Similar to the discussion in Corollary 5, Theorem 7 can be reduced to Theorem 8 in [1] if there is no impulsive control, and is strong regular. We can see that our result reduces the invariant set for the nonideal case. This implies that the proposed hybrid impulsive control scheme can accomplish more accurate state transfer.

4. Numerical Simulation

Example 1. Consider the five-level system with the internal Hamiltonian and impulsive control Hamiltonian given by and , respectively. The unitary operation can be realized by performing the planar rotation on system states. It can be found that the system is a nonideal system. The control Hamiltonians are given by , . Let the target state be , let the initial state be , and let the controlled state be . Take the control function to be . Choose the impulsive instant to be and . Using the hybrid impulsive control based on the state distance, simple computation yields that the invariant set (without regard to the global phase), which implies that under the hybrid impulsive control the system converges to . The populations of the controlled system are illustrated in Figure 1.
Now we compare performance of the hybrid impulsive control with that of classical Lyapunov control. If the impulsive control is not applied to the system, then the hybrid impulsive control is reduced to the classical Lyapunov control, by which the performance of the controlled system is shown in Figure 2. Hence, the proposed hybrid impulsive control improves the control performance.

545091.fig.001
Figure 1: The population of the system state by the hybrid impulsive control based on the state distance.
545091.fig.002
Figure 2: The population of the system state by the Lyapunov control without impulsive control.

Example 2. Consider the five-level system with the same internal Hamiltonian as the previous example. Let the target state and the initial state be and , respectively, and the impulsive control Hamiltonian ,. The unitary operation is chosen as . The system is a nonideal system. The control Hamiltonian is given by . Let the control function be , and , . Choose the impulsive instant as , . Using the hybrid impulsive control based on the state error, simple computation yields that the invariant set (without regard to the global phase), which implies that under the hybrid impulsive control the system converges to . Simulation results are illustrated in Figure 3.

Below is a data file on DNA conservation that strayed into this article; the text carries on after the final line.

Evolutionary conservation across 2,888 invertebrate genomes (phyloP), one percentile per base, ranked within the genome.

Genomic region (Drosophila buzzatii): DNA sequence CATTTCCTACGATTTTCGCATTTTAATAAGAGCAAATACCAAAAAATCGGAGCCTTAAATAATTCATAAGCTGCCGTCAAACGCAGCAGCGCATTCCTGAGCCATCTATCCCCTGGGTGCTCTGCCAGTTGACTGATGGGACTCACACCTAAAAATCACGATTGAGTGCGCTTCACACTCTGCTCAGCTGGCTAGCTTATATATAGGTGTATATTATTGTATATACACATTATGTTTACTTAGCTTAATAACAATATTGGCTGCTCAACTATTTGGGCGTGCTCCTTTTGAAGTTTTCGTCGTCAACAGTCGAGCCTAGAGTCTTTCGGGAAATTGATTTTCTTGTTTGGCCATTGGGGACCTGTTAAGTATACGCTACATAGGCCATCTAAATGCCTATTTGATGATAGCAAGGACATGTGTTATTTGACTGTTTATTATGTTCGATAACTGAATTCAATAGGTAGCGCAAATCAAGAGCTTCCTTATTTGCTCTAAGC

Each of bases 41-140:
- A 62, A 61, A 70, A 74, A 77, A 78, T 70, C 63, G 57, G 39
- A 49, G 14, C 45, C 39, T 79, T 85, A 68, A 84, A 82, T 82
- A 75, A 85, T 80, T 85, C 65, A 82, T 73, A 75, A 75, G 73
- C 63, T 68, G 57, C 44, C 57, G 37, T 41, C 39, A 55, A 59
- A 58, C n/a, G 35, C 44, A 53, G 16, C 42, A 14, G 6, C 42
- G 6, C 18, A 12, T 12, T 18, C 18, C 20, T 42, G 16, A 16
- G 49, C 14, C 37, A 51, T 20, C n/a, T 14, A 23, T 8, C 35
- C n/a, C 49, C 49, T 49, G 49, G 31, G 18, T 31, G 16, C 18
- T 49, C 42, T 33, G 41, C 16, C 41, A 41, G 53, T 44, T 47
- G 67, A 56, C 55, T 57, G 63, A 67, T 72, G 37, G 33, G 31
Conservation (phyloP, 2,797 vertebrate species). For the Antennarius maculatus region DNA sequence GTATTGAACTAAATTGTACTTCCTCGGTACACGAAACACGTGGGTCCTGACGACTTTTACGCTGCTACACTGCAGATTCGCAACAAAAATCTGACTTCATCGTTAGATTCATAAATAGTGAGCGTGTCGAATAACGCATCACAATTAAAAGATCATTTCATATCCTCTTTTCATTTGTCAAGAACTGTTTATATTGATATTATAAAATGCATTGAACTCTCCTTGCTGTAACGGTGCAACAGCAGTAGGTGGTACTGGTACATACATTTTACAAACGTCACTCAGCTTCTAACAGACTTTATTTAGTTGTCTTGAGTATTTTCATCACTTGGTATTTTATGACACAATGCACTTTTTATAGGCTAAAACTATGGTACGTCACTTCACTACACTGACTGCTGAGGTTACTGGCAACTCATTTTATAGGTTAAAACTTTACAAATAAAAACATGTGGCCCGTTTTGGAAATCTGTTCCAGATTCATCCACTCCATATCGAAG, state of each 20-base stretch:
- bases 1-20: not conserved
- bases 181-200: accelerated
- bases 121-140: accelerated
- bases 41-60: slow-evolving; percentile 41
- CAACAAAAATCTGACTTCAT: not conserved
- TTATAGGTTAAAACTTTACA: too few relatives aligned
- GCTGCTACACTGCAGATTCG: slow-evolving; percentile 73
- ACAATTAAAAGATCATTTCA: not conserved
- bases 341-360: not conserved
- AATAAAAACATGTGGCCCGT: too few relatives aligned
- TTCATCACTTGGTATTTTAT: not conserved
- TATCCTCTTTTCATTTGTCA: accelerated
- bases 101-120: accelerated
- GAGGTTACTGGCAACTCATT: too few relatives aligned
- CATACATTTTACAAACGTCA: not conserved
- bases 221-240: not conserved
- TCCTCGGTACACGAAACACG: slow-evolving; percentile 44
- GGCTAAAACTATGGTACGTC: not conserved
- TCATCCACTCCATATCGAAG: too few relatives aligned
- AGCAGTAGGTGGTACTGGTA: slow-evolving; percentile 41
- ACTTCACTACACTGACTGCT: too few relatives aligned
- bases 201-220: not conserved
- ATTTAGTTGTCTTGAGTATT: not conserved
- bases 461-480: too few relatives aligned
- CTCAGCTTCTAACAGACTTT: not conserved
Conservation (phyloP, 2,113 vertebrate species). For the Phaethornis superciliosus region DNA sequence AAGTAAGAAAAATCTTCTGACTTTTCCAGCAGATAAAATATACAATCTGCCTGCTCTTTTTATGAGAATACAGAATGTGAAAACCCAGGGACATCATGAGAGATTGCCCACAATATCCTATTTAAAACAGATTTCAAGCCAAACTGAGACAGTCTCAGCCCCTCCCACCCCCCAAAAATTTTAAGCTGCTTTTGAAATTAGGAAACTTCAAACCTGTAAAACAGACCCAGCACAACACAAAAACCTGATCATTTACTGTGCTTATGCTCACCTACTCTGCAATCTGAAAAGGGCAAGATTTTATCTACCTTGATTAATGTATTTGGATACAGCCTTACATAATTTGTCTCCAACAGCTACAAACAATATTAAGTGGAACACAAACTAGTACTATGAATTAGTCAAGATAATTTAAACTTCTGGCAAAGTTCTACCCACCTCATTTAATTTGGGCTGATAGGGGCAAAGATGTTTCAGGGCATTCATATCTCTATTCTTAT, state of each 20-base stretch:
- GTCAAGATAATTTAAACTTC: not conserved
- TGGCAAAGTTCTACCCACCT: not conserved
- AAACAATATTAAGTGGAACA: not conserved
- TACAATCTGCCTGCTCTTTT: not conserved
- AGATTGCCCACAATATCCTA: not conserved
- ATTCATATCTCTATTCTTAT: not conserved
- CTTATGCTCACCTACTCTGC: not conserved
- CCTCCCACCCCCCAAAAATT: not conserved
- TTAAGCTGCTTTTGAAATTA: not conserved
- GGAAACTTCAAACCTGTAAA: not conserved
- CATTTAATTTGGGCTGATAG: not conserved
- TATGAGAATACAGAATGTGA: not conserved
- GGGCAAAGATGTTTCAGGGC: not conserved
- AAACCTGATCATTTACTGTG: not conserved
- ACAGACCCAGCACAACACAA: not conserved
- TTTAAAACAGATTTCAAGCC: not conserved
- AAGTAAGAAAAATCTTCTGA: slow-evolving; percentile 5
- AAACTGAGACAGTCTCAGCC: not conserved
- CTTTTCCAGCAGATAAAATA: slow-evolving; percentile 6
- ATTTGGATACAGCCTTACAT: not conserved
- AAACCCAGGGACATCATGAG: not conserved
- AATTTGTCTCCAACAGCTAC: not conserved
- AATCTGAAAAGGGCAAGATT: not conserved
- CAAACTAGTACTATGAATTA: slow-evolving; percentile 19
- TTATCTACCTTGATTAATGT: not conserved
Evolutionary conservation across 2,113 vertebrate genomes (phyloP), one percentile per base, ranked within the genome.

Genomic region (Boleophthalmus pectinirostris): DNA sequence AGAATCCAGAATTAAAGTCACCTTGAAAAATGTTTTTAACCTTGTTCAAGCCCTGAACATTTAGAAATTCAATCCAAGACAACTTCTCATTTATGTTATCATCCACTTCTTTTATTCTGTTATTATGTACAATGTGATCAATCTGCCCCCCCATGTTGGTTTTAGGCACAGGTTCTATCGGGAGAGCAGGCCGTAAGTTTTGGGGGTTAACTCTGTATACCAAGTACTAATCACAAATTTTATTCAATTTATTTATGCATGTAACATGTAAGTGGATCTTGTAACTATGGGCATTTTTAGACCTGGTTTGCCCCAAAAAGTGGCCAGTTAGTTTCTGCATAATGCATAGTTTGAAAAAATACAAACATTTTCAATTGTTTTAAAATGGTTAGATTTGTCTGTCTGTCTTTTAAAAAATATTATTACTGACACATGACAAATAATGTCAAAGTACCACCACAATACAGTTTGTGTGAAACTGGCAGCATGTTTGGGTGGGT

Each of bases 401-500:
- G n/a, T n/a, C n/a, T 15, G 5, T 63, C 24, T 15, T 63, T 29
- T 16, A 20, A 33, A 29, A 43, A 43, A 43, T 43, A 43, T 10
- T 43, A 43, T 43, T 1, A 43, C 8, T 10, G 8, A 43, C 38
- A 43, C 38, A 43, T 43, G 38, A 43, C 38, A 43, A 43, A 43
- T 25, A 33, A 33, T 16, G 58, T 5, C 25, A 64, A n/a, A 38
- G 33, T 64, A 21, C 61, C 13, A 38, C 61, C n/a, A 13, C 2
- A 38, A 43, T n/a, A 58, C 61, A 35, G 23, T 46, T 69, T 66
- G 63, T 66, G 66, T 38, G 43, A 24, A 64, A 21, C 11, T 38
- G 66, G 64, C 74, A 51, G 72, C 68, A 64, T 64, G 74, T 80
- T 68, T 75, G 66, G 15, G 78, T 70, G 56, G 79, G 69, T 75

When the hybrid impulsive control is reduced to the classical Lyapunov control, the trajectory of the controlled system is plotted in Figure 4. Moreover, if the implicit Lyapunov control strategy in [4] is employed with the same parameters, it fails to drive the system, as illustrated in Figure 5. Therefore, the proposed hybrid impulsive control improves the control performance.

545091.fig.003
Figure 3: The population of the system state by the hybrid impulsive control based on the state error.
545091.fig.004
Figure 4: The population of the system state by the Lyapunov control without impulsive control.
545091.fig.005
Figure 5: The population of the system state by the implicit Lyapunov control in [4].

5. Conclusion

In this paper, the coherent hybrid impulsive control for closed quantum systems has been investigated for the nonideal case that is not strong regular. The dynamical properties of the resulted quantum impulsive control system have been discussed to facilitate the convergence analysis. Based on two kinds of Lyapunov functions, the largest invariant sets have been characterized explicitly. Consequently, more accurate convergence of the controlled system has been achieved by the extensive LaSalle invariance principle. Compared with some existing results, the improved control performance has been shown for the nonideal case. Since the practical implementation of impulsive control has been studied in known literature, we believe that it is feasible. The optimal determination of the impulsive control Hamiltonian and impulsive instants is worth to be explored in the future work.

Acknowledgment

This work is supported by the NNSF of China under Grant nos. 61174039, 61203128, the Connotative Construction Project of Shanghai University of Engineering Science (nhky-2012-13), the Fundamental Research Funds for the Central Universities of China, the “Chen Guang” Project supported by Shanghai Municipal Education Commission and Shanghai Education Development Foundation (no. 12CG65), and the Research Funds of Shanghai University of Engineering Science no. 2012td19.